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Be Fun to Have On Court


One of the biggest advantages tennis has over many other sports is that you only need to round up one other person (or three for doubles) in order to have a game. Even so, some players have a hard time getting a game, either because they can't find opponents of similar skill or because they're just not much fun to have on the court, lacking understanding of some points of tennis etiquette. I'll address the latter problem here by looking at some often-overlooked rules of on-court behavior.

Tennis has its official rules, then it has The Code of Tennis, the unofficial rules of good tennis sportsmanship. Any serious player should take the time to read both. I've seen all too many players argue adamantly about a rule on which they were completely wrong. Players who don't understand the rules, or worse, The Code, are more likely to experience a gradually shrinking pool of opponents.

The points of tennis etiquette I'll bring up here sometimes overlap and sometimes refine parts of The Code. This will be far from comprehensive. Instead, I will concentrate on a few issues that I see come up most frequently.

1. Ball management.

Even the most efficient tennis players spend more time between points than playing points. Getting the balls in the server's hands is the biggest time-waster. While a brief rest between points is often needed, many players slow the game down by a factor of two or three by failing to collect balls and get them to the server efficiently. Here are a few tips that will speed up the game and make it more fun for everyone:

Balls should be kept either in hand, in a pocket or ball clip, or against the fence directly behind the center mark.
Any time your opponent has to walk a significant distance to get a ball, look around your side to see whether you can use that time to collect a ball that's similarly far away.
If the server needs a ball, the player closest to a ball should get it and send it to the server.
Send a ball to the server so that he/she can catch it easily with one hand. Advanced players seem to be able to get the ball to bounce once, softly, to the server, but most less advanced players should make the ball bounce twice to ensure that it arrives at a low speed.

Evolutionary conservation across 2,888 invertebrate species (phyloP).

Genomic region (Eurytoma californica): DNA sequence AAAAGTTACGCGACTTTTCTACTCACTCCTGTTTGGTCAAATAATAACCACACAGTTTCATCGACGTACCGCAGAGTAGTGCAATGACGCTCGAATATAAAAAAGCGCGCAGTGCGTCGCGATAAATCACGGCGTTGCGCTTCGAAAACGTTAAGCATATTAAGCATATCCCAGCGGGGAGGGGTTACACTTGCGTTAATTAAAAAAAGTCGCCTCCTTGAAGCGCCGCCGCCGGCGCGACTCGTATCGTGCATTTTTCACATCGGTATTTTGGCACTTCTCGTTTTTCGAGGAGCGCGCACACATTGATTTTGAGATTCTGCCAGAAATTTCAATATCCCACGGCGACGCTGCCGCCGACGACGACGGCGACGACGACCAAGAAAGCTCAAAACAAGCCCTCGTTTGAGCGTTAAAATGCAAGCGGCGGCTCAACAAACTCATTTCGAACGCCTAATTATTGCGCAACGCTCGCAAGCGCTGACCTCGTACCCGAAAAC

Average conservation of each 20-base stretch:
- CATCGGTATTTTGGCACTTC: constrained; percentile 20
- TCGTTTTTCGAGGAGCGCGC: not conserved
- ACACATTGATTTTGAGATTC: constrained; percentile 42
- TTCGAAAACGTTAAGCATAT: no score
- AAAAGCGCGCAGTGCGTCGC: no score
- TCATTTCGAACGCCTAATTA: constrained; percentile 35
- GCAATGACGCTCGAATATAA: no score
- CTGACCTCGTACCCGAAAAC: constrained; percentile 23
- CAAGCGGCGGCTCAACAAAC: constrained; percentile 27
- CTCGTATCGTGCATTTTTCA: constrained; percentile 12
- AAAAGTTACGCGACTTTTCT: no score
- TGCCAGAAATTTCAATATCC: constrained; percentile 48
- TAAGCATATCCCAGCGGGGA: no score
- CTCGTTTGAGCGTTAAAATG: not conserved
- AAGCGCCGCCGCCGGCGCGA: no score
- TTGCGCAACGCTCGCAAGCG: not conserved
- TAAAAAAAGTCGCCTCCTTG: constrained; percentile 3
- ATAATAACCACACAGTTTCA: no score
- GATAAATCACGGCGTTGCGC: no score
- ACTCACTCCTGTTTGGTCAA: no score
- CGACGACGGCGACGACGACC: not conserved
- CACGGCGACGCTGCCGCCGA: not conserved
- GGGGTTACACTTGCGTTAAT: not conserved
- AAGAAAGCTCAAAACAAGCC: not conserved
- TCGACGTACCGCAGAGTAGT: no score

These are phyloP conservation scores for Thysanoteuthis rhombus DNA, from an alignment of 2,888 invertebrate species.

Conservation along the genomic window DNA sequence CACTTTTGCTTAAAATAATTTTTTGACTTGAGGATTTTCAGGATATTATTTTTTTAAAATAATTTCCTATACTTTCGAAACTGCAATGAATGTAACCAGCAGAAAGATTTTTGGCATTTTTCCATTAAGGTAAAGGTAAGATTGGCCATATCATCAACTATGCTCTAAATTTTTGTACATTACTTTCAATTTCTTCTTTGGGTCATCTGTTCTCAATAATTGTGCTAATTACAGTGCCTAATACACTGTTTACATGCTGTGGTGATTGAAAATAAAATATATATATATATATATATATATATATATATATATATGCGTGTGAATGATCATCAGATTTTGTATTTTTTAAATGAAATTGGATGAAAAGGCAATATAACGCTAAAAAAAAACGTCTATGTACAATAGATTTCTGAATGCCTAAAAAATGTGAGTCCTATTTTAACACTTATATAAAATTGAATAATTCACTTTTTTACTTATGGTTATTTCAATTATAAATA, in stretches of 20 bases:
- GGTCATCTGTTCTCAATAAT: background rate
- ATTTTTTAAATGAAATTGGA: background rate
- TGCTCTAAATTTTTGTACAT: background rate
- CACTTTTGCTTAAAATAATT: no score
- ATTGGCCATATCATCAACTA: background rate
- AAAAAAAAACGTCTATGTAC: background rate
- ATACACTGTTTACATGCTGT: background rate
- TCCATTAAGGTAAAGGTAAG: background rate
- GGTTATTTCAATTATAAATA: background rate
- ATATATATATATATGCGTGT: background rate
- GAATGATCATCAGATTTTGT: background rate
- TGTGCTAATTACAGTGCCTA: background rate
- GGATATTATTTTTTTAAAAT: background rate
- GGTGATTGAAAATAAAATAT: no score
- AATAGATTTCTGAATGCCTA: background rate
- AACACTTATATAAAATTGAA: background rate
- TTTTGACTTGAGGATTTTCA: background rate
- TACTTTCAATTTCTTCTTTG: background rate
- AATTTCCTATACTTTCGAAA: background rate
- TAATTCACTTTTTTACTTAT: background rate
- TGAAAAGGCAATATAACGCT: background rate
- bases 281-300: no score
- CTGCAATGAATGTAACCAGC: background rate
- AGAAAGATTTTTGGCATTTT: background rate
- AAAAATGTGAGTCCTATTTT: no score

Never hit a ball hard toward the server's side with the intention that he/she will eventually collect it off the fence. Aside from the possibility of hitting someone who's not expecting a ball to be coming, you'll also probably cause the ball to bounce off the fence and roll either too far away or into the court where it will become a hazard. Also, it's rude to make the server pick a ball up off the ground when you could have sent it so that it could be caught after a bounce or two.

2. Keeping score.

The server must announce the score at the start of each game and at the start of the second point and each subsequent point in each game.
If the receiver cannot hear the server's announcement of the score, he must ask the server to speak louder. You can't wait until the server believes he has won the game to try to reconstruct the scoring point by point.

3. Line calls.

The Code addresses this topic quite well, but here are a few points that many players often overlook:
If you're not sure whether your opponent's shot is in or out, it's in.
If you return a first serve that your opponent can clearly see is out, your opponent won't be sure why you're not calling it out. It's often hard for the receiver to tell on fast serves, and you must give the server the benefit of the doubt, but if you can see that you confused your opponent by playing an out ball, offer to replay the point. See The Code's interesting discussion of calling serves in or out.
In doubles, you should not call balls wide when they land near the far sideline, unless the call is obvious and your partner was somehow hindered from seeing the ball land.
If you are the receiver, and your partner is on or near the service line at the start of a point, your partner has the best view of whether a serve is in or long. You can make a call if he doesn't, but always defer to his judgment. (You generally shouldn't disagree with your partner's calls anyway.)

4. Demeanor.

Try to look like you're having fun, even if you're playing badly. Your opponent does not want to see you looking miserable, at least in a friendly match, and you're likely to play better if you try to present a positive state of mind.